Environmental campaigners in Southampton are celebrating after Southampton City Airport lost its appeal to remove more than 100 trees from Marlhill Copse after the decision was announced this afternoon (November 29).
The appeal was heard on Wednesday, November 21, after Southampton City Council had previously rejected an application to fell the trees.
In rejecting the appeal, the planning inspector noted that the carriageway was used extensively and that felling the trees would substantially alter the character of the woodland.
The inspector wrote: “It’s initial appearance to users would undoubtedly be poorer and detrimental to their experience of walking under a tree canopy through woodland, as well as their overall wellbeing. Whilst replanting could eventually restore a woodland character to this area, this could easily take ten years or more to achieve any meaningful impact.”
The inspector also noted that the trees “are clearly visible from a number of vantage points within the northern part of the city and beyond. They can be considered to be part of a landmark, which is strikingly noticeable during winter because of the contrasting prominence of a number of the evergreen pines alongside their bare deciduous neighbours. The loss of these trees, at a single point in time, would fail to maintain the prominent stature of the skyline trees.”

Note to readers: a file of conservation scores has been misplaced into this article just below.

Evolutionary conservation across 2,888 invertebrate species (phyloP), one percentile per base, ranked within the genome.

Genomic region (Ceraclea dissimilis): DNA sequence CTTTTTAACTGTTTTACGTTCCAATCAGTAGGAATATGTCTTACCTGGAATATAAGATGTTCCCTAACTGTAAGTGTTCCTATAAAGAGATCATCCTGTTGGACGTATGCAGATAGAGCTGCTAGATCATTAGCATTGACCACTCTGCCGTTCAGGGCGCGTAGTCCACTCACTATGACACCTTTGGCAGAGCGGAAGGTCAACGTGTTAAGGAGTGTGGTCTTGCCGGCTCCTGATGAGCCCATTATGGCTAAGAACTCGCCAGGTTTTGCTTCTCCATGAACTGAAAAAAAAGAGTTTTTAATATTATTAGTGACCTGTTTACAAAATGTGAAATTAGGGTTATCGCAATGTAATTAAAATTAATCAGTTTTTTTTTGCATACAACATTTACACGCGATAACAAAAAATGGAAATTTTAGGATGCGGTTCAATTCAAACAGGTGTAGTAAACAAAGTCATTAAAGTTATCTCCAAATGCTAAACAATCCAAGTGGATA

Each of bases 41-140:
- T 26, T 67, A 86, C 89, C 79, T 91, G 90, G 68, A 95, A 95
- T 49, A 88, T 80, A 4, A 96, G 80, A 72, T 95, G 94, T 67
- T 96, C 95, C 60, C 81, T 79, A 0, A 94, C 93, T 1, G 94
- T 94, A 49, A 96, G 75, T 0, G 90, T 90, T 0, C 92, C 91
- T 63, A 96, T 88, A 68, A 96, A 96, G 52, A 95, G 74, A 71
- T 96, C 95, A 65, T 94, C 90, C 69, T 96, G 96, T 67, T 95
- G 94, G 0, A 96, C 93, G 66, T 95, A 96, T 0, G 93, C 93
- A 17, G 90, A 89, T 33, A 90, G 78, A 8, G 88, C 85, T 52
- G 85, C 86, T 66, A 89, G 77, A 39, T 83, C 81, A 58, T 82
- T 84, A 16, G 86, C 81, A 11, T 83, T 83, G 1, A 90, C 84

The inspector added that felling the trees and replacing them with smaller species “would fail to secure the maintenance of the special character of the woodland or the woodland character of the area.”
Campaigner Councillor John Savage said: “I am really delighted that the local use of the woodland was recognised by the inspector, along with the sense of place which is so key to Marlhill copse. The airport had a seven person legal team on this countering all the points being made me and the two tree officers. It was a real battle and I couldn’t be more pleased and grateful to the local residents who came along to speak in support of the council.”
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Picture: Cllr John Savage who has campaigned to save the trees, with a tree marked for removal.
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